Ninety-nine years after the Battle for Vimy Ridge, Canadians still remember the fateful day that Canadian Forces took the Vimy Ridge suffering major casualties in the process.
Members of the Ponoka Legion and students of the Ponoka Secondary Campus’ (PSC) Broncs World Tour program honoured these soldiers Saturday, April 9 with social studies teacher Ron Labrie explaining the symbolism behind the Vimy Ridge Memorial.
He and PSC students toured the memorial recently as part of the Broncs World Tour and he says it has special symbolism that touches his heart every time he visits. This year was no different.
France dedicated 250-acres of preserved battlefield and land to Canada and Labrie says it is his favourite Canadian land to visit.
There are 10 symbols as part of the memorial he feels are important to acknowledge and provided attendees with an explanation of each. Firstly Labrie spoke of a memorial called the Breaking of the Sword.
Three large sculpted figures are depicted with one kneeling and breaking a sword to symbolize a desire for peace and a need to demilitarize. A second symbol, the Statue of Mother Canada was created to mourn the dead Canadians.
“There’s so much emotion in that cold stone,” said Labrie.
The two familiar pillars that make up the most recognizable part of the memorial sit 30-metres above the stone platform. They represent Canada, with a maple leaf and France, with a fleur-de-lis symbolizing the unity of both countries. At the top of these two pylons are the Chorus, each representing these principles: justice and peace for one figure; then individually for hope, charity, honour and faith; and truth and knowledge for another.
Another symbol called the Mourning Parents represents a mother and father mourning after their children. Also part of the memorial is the Stone Sarcophagus and represents the unknown soldier, of which there were many, who died in battle.
On the base wall, there are the engraved 11,285 names of soldiers who died as well as those who were missing and presumed dead. Labrie said there are some cases where soldiers had the same names. In those situations the soldier’s regiment numbers are also included.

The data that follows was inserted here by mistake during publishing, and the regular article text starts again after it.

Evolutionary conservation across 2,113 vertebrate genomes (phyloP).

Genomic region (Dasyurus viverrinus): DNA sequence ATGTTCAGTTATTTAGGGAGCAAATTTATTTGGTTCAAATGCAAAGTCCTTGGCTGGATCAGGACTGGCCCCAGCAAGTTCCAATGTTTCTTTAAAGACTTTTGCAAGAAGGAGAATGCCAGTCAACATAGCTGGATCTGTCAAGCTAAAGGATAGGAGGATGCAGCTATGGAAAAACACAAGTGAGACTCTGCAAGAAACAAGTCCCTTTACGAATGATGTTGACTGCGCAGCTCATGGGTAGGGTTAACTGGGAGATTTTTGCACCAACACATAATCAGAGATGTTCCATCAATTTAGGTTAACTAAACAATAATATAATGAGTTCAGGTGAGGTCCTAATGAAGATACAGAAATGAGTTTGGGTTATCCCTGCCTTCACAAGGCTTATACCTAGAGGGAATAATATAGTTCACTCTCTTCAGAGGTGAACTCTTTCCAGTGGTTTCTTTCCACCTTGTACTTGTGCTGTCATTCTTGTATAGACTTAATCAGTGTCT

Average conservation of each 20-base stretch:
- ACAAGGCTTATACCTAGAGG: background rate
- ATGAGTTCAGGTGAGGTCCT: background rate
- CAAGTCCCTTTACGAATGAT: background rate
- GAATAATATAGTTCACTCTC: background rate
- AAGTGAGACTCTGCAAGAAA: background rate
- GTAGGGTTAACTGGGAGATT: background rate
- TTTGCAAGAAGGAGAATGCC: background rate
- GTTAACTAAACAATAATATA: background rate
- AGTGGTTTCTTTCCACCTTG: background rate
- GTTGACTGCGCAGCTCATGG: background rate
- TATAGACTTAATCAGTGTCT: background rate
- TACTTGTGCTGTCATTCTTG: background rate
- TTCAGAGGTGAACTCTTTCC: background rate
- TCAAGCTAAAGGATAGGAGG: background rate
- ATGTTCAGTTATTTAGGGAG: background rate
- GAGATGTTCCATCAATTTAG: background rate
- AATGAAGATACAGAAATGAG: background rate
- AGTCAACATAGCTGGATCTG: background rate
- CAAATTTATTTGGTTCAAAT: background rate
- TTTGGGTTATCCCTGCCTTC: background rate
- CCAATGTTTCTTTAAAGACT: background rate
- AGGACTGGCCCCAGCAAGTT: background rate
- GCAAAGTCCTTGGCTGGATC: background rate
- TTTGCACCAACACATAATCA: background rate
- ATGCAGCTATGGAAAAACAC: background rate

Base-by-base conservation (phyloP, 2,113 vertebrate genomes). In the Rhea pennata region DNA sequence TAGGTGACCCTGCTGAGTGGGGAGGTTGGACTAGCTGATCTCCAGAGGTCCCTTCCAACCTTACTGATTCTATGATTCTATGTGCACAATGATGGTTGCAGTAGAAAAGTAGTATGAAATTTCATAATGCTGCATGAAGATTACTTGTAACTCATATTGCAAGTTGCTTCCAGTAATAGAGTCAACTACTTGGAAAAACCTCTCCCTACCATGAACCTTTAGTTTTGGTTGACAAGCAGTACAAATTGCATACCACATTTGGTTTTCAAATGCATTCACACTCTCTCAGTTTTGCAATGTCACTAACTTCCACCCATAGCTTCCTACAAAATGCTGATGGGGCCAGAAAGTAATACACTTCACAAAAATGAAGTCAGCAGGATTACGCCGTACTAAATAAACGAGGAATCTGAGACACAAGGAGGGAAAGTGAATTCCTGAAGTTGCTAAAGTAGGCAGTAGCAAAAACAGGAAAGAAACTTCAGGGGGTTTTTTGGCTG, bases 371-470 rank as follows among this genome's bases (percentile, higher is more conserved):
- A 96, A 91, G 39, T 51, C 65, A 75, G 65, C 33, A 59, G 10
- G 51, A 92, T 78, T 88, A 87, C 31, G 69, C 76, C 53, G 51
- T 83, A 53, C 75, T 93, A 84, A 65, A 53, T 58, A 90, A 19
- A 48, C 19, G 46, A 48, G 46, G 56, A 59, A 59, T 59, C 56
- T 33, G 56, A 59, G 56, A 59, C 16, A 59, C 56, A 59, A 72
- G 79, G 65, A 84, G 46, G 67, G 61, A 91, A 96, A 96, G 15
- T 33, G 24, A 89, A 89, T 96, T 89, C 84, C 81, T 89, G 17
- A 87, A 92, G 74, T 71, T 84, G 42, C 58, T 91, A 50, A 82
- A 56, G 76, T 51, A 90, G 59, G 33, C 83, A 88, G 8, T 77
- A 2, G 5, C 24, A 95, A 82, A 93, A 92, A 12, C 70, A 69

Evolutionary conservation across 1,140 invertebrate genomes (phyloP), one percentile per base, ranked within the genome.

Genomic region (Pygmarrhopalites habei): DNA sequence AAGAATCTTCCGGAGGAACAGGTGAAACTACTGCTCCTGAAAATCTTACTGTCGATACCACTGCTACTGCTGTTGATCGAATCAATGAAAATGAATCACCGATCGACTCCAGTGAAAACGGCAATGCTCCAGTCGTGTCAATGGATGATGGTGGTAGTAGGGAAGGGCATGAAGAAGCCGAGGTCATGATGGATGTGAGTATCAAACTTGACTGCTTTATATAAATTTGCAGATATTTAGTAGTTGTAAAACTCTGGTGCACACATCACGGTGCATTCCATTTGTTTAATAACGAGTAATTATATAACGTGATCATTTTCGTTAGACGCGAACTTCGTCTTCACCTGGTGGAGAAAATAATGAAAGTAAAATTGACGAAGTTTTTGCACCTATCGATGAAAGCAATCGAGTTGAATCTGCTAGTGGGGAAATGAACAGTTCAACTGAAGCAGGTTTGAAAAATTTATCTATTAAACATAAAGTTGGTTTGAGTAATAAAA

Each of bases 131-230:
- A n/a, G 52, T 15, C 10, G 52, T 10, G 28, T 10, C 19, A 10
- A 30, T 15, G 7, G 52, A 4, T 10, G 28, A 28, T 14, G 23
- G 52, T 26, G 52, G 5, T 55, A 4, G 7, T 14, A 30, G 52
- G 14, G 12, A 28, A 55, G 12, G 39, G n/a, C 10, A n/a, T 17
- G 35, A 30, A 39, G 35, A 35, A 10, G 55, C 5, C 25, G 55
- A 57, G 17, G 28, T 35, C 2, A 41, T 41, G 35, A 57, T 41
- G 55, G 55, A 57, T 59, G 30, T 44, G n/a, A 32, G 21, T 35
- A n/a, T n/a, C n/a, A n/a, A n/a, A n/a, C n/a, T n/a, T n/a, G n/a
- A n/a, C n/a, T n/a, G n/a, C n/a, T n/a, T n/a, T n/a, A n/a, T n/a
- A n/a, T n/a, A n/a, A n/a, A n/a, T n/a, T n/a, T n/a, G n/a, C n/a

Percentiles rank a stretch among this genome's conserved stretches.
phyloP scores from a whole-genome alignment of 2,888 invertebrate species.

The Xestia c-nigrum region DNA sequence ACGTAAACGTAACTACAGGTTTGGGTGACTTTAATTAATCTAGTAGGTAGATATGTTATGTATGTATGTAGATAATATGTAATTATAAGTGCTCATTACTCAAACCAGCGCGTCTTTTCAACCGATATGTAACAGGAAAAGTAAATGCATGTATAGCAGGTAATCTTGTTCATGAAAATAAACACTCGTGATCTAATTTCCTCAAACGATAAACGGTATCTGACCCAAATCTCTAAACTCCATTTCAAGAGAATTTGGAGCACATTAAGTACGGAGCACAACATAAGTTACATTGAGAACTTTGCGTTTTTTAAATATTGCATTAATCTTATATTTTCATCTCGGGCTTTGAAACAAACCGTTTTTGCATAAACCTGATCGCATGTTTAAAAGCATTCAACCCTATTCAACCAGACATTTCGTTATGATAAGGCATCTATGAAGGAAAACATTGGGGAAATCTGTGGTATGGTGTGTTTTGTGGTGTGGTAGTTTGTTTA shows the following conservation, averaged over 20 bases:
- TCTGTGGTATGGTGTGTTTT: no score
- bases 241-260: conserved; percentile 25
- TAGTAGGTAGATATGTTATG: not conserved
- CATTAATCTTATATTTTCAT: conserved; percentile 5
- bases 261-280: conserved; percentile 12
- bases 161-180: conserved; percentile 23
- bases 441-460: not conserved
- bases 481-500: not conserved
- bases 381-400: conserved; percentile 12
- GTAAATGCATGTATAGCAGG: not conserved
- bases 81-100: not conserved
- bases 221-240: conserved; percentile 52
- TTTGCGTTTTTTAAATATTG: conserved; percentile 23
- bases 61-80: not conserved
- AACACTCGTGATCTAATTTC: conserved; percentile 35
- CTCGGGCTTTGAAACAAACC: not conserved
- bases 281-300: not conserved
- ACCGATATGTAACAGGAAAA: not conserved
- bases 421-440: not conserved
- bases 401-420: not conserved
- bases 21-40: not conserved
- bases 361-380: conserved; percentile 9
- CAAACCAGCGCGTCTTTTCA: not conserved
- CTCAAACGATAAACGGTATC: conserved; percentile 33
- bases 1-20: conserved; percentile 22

Another strong symbol, called the Sympathy of the Canadians for the Helpless, depicts three stricken figures while another man stands erect. Those figures are stricken with hunger or disease and the standing figure represents that of a person who shows sympathy to the weak and oppressed.
There is also a cannon wrapped with laurel and olive leaves that symbolize peace. Labrie said from his perspective he also sees this as showing the guns as silent.
At the base between the two pillars is the Spirit of Sacrifice, which has a light reference to the poem In Flander’s Fields, written by John McCrae. It depicts a dying soldier, in a crucifixion-like pose passing the torch to another soldier.
Labrie said this monument is to keep the the idea of remembrance alive.
“There’s not a symbol on this monument that represents destruction,” said Labrie of the peaceful display.
He suggests it speaks well of Canadian values but added the monument, which took 11 years to build, is a somber reminder of the effects of war. “It is still an ominous, awesome, unbelievable structure.”
Legion member Eldred Stamp said he saw the memorial in his youth approximately 65 years ago when doing an air force training exercise with the British. It left a lasting memory on him. “It is immense,” he said simply.
Student Lindsey Gartner was also impressed with the memorial from the tour. “It made you really proud to know that monument is going to be there, hopefully forever.”
Legion president Sybil Evans said the Legion continues to be thankful and suggests Canadians will never forget the sacrifices of past soldiers.